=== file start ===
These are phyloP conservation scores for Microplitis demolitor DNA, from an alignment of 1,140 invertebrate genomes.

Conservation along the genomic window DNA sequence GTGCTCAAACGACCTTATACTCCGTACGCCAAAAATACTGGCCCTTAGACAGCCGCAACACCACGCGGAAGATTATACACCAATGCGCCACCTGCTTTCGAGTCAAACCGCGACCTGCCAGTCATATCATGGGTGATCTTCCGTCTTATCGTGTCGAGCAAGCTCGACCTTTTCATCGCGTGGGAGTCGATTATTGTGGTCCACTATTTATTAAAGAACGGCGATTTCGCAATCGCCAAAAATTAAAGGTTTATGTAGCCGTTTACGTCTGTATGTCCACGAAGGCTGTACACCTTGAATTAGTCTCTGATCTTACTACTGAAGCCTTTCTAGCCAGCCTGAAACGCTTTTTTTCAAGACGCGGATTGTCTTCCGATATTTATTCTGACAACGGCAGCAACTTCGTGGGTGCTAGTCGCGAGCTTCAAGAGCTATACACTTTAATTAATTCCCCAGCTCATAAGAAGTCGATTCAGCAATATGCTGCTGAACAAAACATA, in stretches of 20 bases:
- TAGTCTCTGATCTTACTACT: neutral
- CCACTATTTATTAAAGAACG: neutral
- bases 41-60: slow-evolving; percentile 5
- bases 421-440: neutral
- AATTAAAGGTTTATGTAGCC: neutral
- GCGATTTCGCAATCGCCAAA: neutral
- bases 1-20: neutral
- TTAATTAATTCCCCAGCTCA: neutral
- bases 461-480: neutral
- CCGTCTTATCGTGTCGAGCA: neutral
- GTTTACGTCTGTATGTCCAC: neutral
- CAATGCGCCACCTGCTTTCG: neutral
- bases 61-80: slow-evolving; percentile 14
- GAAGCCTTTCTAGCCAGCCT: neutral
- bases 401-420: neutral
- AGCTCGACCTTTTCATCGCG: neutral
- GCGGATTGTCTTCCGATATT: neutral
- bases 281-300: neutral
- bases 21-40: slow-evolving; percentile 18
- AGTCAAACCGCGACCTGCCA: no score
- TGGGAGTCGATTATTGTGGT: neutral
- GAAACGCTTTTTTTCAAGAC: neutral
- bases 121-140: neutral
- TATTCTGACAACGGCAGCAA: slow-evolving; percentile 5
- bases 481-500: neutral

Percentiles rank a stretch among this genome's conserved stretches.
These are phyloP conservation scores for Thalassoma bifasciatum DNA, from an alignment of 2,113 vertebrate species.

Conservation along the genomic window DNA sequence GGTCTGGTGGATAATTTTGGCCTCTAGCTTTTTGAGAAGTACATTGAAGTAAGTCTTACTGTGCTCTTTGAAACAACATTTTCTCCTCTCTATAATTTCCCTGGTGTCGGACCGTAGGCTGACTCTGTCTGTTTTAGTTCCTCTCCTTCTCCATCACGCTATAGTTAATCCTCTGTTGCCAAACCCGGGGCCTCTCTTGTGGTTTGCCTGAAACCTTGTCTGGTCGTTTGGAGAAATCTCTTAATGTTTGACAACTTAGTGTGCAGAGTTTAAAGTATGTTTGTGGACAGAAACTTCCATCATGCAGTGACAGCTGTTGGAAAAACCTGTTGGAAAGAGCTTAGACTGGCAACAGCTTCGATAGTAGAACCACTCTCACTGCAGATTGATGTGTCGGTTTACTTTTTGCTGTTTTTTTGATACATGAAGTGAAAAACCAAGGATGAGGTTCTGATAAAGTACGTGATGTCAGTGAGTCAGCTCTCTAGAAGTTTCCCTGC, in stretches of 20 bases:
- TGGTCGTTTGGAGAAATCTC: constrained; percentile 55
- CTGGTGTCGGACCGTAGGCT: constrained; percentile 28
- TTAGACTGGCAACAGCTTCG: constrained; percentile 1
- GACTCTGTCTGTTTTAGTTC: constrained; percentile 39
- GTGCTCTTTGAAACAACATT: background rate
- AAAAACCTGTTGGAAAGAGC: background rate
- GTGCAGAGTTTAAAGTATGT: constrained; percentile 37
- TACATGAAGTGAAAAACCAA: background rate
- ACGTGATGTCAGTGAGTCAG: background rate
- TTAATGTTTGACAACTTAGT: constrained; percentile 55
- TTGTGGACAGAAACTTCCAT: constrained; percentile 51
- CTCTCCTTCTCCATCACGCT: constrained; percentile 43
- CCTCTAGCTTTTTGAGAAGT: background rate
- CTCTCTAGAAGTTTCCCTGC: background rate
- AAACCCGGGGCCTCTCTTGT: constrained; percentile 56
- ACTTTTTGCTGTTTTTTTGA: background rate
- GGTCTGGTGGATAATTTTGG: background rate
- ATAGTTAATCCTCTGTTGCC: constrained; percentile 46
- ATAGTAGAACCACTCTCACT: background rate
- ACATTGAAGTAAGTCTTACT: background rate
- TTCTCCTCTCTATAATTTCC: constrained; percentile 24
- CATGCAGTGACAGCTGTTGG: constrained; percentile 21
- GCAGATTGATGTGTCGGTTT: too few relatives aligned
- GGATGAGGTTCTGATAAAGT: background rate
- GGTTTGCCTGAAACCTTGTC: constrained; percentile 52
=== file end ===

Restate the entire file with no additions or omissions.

These are phyloP conservation scores for Microplitis demolitor DNA, from an alignment of 1,140 invertebrate genomes.

Conservation along the genomic window DNA sequence GTGCTCAAACGACCTTATACTCCGTACGCCAAAAATACTGGCCCTTAGACAGCCGCAACACCACGCGGAAGATTATACACCAATGCGCCACCTGCTTTCGAGTCAAACCGCGACCTGCCAGTCATATCATGGGTGATCTTCCGTCTTATCGTGTCGAGCAAGCTCGACCTTTTCATCGCGTGGGAGTCGATTATTGTGGTCCACTATTTATTAAAGAACGGCGATTTCGCAATCGCCAAAAATTAAAGGTTTATGTAGCCGTTTACGTCTGTATGTCCACGAAGGCTGTACACCTTGAATTAGTCTCTGATCTTACTACTGAAGCCTTTCTAGCCAGCCTGAAACGCTTTTTTTCAAGACGCGGATTGTCTTCCGATATTTATTCTGACAACGGCAGCAACTTCGTGGGTGCTAGTCGCGAGCTTCAAGAGCTATACACTTTAATTAATTCCCCAGCTCATAAGAAGTCGATTCAGCAATATGCTGCTGAACAAAACATA, in stretches of 20 bases:
- TAGTCTCTGATCTTACTACT: neutral
- CCACTATTTATTAAAGAACG: neutral
- bases 41-60: slow-evolving; percentile 5
- bases 421-440: neutral
- AATTAAAGGTTTATGTAGCC: neutral
- GCGATTTCGCAATCGCCAAA: neutral
- bases 1-20: neutral
- TTAATTAATTCCCCAGCTCA: neutral
- bases 461-480: neutral
- CCGTCTTATCGTGTCGAGCA: neutral
- GTTTACGTCTGTATGTCCAC: neutral
- CAATGCGCCACCTGCTTTCG: neutral
- bases 61-80: slow-evolving; percentile 14
- GAAGCCTTTCTAGCCAGCCT: neutral
- bases 401-420: neutral
- AGCTCGACCTTTTCATCGCG: neutral
- GCGGATTGTCTTCCGATATT: neutral
- bases 281-300: neutral
- bases 21-40: slow-evolving; percentile 18
- AGTCAAACCGCGACCTGCCA: no score
- TGGGAGTCGATTATTGTGGT: neutral
- GAAACGCTTTTTTTCAAGAC: neutral
- bases 121-140: neutral
- TATTCTGACAACGGCAGCAA: slow-evolving; percentile 5
- bases 481-500: neutral

Percentiles rank a stretch among this genome's conserved stretches.
These are phyloP conservation scores for Thalassoma bifasciatum DNA, from an alignment of 2,113 vertebrate species.

Conservation along the genomic window DNA sequence GGTCTGGTGGATAATTTTGGCCTCTAGCTTTTTGAGAAGTACATTGAAGTAAGTCTTACTGTGCTCTTTGAAACAACATTTTCTCCTCTCTATAATTTCCCTGGTGTCGGACCGTAGGCTGACTCTGTCTGTTTTAGTTCCTCTCCTTCTCCATCACGCTATAGTTAATCCTCTGTTGCCAAACCCGGGGCCTCTCTTGTGGTTTGCCTGAAACCTTGTCTGGTCGTTTGGAGAAATCTCTTAATGTTTGACAACTTAGTGTGCAGAGTTTAAAGTATGTTTGTGGACAGAAACTTCCATCATGCAGTGACAGCTGTTGGAAAAACCTGTTGGAAAGAGCTTAGACTGGCAACAGCTTCGATAGTAGAACCACTCTCACTGCAGATTGATGTGTCGGTTTACTTTTTGCTGTTTTTTTGATACATGAAGTGAAAAACCAAGGATGAGGTTCTGATAAAGTACGTGATGTCAGTGAGTCAGCTCTCTAGAAGTTTCCCTGC, in stretches of 20 bases:
- TGGTCGTTTGGAGAAATCTC: constrained; percentile 55
- CTGGTGTCGGACCGTAGGCT: constrained; percentile 28
- TTAGACTGGCAACAGCTTCG: constrained; percentile 1
- GACTCTGTCTGTTTTAGTTC: constrained; percentile 39
- GTGCTCTTTGAAACAACATT: background rate
- AAAAACCTGTTGGAAAGAGC: background rate
- GTGCAGAGTTTAAAGTATGT: constrained; percentile 37
- TACATGAAGTGAAAAACCAA: background rate
- ACGTGATGTCAGTGAGTCAG: background rate
- TTAATGTTTGACAACTTAGT: constrained; percentile 55
- TTGTGGACAGAAACTTCCAT: constrained; percentile 51
- CTCTCCTTCTCCATCACGCT: constrained; percentile 43
- CCTCTAGCTTTTTGAGAAGT: background rate
- CTCTCTAGAAGTTTCCCTGC: background rate
- AAACCCGGGGCCTCTCTTGT: constrained; percentile 56
- ACTTTTTGCTGTTTTTTTGA: background rate
- GGTCTGGTGGATAATTTTGG: background rate
- ATAGTTAATCCTCTGTTGCC: constrained; percentile 46
- ATAGTAGAACCACTCTCACT: background rate
- ACATTGAAGTAAGTCTTACT: background rate
- TTCTCCTCTCTATAATTTCC: constrained; percentile 24
- CATGCAGTGACAGCTGTTGG: constrained; percentile 21
- GCAGATTGATGTGTCGGTTT: too few relatives aligned
- GGATGAGGTTCTGATAAAGT: background rate
- GGTTTGCCTGAAACCTTGTC: constrained; percentile 52